Welcome to my stop on the blog tour for this exciting release, read more about the book including a guest post!
When μ returns home to find a sinister screenplay has arrived from Brazil it propels him on a quest to track down a character he believes to be called Ddunsel.
As μ’s search progresses it slowly becomes entangled with two parallel tales – the stories of DOWN, a troubled publisher, and David Bohm, a real-life quantum theoretician in post-war São Paulo.
Just how far is it from London to Gotham City? Or from Paul Auster to Pierre Menard for that matter? Some people may think these sorts of questions are idle and ultimately meaningless but this book is not for them.
The Wave combines multiple narratives to blend metafiction, historical fiction and screenplay as each of the characters struggles to understand what is reality and what is fiction.
In The Wave the story moves between prose and screenplay what was thinking behind that?
From the start of the writing process for The Wave I wanted to create something that made reader a little suspicious of what they reading, questioning the characters motivations, uncertain about whatwas written in the previous chapter.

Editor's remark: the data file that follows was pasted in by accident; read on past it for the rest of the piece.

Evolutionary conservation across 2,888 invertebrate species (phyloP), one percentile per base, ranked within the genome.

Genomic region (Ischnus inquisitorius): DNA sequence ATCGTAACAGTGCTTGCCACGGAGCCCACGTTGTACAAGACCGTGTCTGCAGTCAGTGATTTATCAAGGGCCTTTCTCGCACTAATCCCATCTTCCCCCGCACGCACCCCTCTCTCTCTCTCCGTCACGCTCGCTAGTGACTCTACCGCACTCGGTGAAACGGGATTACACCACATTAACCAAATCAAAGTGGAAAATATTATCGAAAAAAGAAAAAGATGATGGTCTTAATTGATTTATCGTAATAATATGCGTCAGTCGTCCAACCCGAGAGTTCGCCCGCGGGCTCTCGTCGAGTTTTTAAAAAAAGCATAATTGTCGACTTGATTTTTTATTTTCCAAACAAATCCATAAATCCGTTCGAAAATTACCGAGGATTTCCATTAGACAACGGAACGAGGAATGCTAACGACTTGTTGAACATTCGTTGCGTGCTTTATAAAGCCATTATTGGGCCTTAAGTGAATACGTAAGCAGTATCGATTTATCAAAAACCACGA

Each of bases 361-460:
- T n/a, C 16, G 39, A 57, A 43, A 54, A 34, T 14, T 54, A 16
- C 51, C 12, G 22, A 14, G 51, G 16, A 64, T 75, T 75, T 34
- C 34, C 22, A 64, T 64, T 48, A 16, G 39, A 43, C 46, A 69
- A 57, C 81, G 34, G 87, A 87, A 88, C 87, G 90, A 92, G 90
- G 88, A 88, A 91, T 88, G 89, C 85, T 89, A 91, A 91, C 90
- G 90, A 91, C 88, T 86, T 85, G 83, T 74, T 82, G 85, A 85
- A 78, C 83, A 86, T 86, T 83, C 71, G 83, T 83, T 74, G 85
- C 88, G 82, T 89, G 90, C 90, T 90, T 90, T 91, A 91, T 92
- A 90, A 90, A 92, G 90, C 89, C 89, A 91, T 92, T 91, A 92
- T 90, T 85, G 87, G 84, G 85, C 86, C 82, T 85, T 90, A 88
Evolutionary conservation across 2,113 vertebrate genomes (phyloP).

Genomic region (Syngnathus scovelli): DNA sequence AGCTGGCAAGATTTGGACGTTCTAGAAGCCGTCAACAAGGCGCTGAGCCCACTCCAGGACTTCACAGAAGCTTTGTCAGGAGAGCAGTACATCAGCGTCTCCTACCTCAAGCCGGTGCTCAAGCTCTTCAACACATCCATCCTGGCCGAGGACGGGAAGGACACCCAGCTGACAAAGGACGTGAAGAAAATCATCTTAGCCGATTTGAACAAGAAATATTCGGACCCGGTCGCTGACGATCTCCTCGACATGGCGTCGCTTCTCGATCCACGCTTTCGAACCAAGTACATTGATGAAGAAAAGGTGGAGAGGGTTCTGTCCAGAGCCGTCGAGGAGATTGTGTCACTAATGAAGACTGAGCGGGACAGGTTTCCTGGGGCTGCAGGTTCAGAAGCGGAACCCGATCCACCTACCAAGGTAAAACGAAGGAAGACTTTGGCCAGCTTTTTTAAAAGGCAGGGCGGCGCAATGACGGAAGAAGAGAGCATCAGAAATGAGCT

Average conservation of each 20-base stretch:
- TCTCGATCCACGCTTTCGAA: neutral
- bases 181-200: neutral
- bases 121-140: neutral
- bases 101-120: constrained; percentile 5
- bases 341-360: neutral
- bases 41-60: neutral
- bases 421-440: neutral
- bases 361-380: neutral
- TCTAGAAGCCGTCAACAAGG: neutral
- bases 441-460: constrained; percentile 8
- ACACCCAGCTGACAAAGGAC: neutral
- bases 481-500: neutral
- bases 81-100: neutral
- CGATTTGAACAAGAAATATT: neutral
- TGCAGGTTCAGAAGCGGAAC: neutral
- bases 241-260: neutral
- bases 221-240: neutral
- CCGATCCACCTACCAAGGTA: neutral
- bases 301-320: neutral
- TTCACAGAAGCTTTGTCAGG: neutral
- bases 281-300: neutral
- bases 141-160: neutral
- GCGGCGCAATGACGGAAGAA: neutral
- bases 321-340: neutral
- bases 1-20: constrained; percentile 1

I’ve written scripts for radio and film projects before and that format has always attracted me because of its sparse, minimal approach to description. Having that switch between prose and script between sections felt a natural way to separate the stories, not only stylistically but also qualitatively in the way each world is described.
I love fiction that cultivates a sense of uncertainty or ambiguity and particularly when it does it by repeating or distorting motifs. As kids we learn words, names for things, by pointing at them and repeating sounds until they become familiar but often in fiction the process of repetition can have the opposite effect and lead us to doubt what we are reading. If a character repeats information they have already told us for example we might suspect their motive, wonder why they feel the need to re-emphasize it, wonder if they may be an unreliable narrator.
Lochlan Bloom is the author of the The Wave as well as the short novellas Trade and The Open Cage. The BBC Writersroom describes his writing as ‘unsettling and compelling… vivid, taut and grimly effective work’. He has written for BBC Radio, Litro Magazine, Porcelain Film, IronBox Films, EIU, H+ Magazine and Calliope, the official publication of the Writers’ Special Interest Group (SIG) of American Mensa, amongst others. Lochlan lives in London and does not have a cat or a dog.